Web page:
Few Yankees teams in recent memory have been more in need of an early-season pick-me-up.
James Paxton provided it Tuesday night.
The lefthander allowed only two hits and struck out 12 in eight innings in the Yankees’ 8-0 victory over the skidding Red Sox at the Stadium.
“That’s the type of pitcher we know he’s capable of being,” Aaron Judge said. “Big game like this, he came out to play today. It was awesome.”
Paxton’s effort, along with an 11-hit attack, was a welcome development for the Yankees (7-9), who earlier in the day added a 12th player to the injured list, this time Greg Bird.
“Overmatching guys, that’s what he’s capable of when he has his really good stuff,” manager Aaron Boone said. “Really good timing. We obviously really needed that one.”
Paxton raised eyebrows during the weekend by openly discussing the pressure he felt adjusting to the spotlight of pitching in New York, as well as the pitch-tipping he believed contributed to getting rocked in Houston last Wednesday.
“It’s a big deal because it’s against Boston, especially being here, we want to beat Boston every time,” said Paxton, who improved to 3-0 with a 1.89 ERA in five career starts vs. the Red Sox. “And it was a big start for me, just to get my feet under me and show myself that I can be here and do this.”
Paxton (2-2), who in many ways was Brian Cashman’s prized offseason acquisition, entered the night with a 6.00 ERA in his first three starts, including the one in Houston when he allowed five runs and eight hits in four innings. Paxton, featuring a fastball that reached 99 mph and a nasty cutter and curveball, got into trouble exactly once — the fourth, when the Red Sox put runners at second and third with none out — but escaped and wasn’t threatened again.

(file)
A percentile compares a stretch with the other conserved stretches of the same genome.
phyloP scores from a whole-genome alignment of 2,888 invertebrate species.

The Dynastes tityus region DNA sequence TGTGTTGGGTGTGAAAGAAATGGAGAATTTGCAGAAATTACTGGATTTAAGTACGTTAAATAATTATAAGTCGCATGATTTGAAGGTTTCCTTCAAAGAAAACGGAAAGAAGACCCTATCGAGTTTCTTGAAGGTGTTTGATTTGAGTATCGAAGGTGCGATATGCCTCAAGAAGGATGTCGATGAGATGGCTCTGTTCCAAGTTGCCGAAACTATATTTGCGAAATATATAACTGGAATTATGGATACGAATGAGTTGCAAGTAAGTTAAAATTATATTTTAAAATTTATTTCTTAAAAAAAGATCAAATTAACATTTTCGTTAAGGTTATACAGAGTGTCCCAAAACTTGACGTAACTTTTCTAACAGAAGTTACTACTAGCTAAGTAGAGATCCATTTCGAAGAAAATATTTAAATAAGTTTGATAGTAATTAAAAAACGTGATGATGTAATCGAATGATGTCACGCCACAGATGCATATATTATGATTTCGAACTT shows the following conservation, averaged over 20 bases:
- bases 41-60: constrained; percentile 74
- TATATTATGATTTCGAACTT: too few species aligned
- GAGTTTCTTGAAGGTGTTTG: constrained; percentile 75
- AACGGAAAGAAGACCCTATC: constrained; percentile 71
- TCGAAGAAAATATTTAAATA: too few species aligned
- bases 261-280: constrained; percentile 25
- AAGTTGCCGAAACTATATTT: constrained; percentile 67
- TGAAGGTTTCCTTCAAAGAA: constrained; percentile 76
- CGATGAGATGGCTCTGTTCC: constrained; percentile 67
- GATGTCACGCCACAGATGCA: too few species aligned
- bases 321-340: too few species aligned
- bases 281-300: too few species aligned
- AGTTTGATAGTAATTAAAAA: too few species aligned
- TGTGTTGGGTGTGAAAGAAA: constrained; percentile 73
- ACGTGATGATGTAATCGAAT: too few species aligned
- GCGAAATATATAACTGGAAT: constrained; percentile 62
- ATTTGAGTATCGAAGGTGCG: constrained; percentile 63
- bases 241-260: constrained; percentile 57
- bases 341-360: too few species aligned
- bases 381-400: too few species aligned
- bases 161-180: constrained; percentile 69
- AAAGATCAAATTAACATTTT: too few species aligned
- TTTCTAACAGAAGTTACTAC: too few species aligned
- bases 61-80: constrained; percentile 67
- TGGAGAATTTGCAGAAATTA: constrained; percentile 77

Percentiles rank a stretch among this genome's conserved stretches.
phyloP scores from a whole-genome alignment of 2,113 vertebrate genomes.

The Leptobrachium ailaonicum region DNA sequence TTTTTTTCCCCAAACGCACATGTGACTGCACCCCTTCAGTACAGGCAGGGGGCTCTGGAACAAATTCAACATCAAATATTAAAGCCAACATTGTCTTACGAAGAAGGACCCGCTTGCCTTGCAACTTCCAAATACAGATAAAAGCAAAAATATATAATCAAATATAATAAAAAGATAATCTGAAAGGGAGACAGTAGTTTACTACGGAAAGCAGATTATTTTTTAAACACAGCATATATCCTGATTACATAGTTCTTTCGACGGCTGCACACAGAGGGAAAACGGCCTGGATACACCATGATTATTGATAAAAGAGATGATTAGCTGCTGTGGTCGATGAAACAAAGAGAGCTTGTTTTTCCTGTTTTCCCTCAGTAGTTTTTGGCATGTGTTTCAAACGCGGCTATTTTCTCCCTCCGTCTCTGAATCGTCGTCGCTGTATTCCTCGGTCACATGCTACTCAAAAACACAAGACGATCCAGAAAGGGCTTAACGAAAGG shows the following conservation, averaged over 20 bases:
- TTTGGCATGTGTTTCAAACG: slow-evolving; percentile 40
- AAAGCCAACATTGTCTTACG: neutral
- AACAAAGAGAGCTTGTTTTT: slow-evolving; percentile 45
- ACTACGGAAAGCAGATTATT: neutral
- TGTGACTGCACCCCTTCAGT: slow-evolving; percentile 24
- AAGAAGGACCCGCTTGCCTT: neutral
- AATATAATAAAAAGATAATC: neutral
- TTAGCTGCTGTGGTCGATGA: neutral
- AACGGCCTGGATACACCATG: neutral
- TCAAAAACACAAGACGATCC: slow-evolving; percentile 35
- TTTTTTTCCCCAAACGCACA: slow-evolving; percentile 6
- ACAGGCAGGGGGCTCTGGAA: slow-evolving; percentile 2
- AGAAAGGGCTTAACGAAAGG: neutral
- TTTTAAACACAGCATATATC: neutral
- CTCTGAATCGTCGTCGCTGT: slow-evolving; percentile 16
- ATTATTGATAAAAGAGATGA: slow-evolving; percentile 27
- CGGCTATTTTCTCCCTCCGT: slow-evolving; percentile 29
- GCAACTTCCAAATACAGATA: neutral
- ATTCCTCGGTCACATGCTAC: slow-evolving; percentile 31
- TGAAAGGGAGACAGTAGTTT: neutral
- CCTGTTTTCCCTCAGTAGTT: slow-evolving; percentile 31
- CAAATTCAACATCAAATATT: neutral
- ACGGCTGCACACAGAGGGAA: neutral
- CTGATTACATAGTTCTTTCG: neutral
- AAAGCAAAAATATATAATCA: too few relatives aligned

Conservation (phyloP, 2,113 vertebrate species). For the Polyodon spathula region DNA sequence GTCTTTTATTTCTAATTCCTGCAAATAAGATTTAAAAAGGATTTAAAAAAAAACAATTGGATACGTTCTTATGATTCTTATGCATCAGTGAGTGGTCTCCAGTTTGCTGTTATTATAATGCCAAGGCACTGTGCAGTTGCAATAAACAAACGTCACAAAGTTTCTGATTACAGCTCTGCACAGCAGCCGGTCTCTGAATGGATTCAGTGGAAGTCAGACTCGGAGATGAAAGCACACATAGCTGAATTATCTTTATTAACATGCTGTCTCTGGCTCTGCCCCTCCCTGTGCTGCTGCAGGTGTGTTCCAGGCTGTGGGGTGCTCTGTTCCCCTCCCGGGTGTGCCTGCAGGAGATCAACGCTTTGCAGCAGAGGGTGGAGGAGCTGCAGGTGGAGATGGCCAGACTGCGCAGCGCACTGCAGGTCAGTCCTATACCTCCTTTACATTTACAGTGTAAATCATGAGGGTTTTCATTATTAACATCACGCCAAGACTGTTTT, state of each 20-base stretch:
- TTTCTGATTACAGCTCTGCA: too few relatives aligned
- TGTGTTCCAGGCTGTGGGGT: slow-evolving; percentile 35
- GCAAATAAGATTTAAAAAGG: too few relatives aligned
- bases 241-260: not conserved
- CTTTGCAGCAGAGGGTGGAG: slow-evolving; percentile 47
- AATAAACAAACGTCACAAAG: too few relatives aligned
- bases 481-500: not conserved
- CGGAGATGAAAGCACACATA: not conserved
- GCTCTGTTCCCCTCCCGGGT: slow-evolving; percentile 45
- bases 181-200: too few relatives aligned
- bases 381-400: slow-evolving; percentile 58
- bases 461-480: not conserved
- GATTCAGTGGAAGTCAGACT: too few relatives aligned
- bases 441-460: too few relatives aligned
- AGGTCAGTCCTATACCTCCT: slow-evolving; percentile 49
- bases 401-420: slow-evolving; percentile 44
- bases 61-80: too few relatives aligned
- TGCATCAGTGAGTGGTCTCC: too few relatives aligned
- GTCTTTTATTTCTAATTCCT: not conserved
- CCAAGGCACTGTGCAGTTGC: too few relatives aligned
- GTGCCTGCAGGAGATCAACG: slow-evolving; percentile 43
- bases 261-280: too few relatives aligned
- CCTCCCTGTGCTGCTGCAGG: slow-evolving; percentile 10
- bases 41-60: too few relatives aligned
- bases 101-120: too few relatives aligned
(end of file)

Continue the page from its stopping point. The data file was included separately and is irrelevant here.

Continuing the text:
“We just couldn’t catch up to it,” Red Sox manager Alex Cora said of Paxton’s fastball.
Paxton was backed by an offense that erupted against lefthander Chris Sale (0-4, 8.50 ERA).
Though Sale, 6-4 with a 1.61 ERA in 17 previous career games (14 starts) vs. the Yankees, showed some improvement, it was another overall tough night for him and the Red Sox (6-12). Sale allowed four runs and seven hits, including Clint Frazier’s homer, in five innings.
Frazier was one of three Yankees to homer, with Mike Tauchman and Gleyber Torres also going deep. After two-out RBI singles in the third by DJ LeMahieu and Luke Voit gave the Yankees a 2-0 lead, Frazier’s blast, his fourth in the fourth inning, made it 3-0. Tauchman, whose RBI double in the fourth made it 4-0, hit his first career homer in the sixth, a three-run shot off Erasmo Ramirez that made it 7-0.
“We were ready to go from the first inning,” said Judge, who went 2-for-4 with a walk, making it 13 out of 16 games in which he has hit safely “We got quality at-bats up and down the lineup.”
Notes and quotes
When Miguel Andujar went to the IL April 1 with a small tear in his right labrum, Boone said the Yankees would have a better idea “in a couple of weeks” if the third baseman would require surgery. Andujar has made steady progress — he started throwing last week and was slated to take batting practice indoors Tuesday — but Boone said the decision on surgery remains up in the air.
“He’ll continue to increase his throwing but I would say we’re not at the point yet where we know one way or the other,” Boone said. “We’re not there to answer that question yet.” . . . The Yankees entered Tuesday having scored first in 12 of 15 games but were 5-7 in those games. This time they scored first and coasted.
Paxton’s effort, along with an 11-hit attack, was a welcome development for the Yankees (7-9) who earlier in the day added a 12th player to the injured list, this time Greg Bird.
Paxton was backed by an offense that erupted against Red Sox lefthander Chris Sale, who came in with his own difficulties – 0-3 with a 9.00 ERA.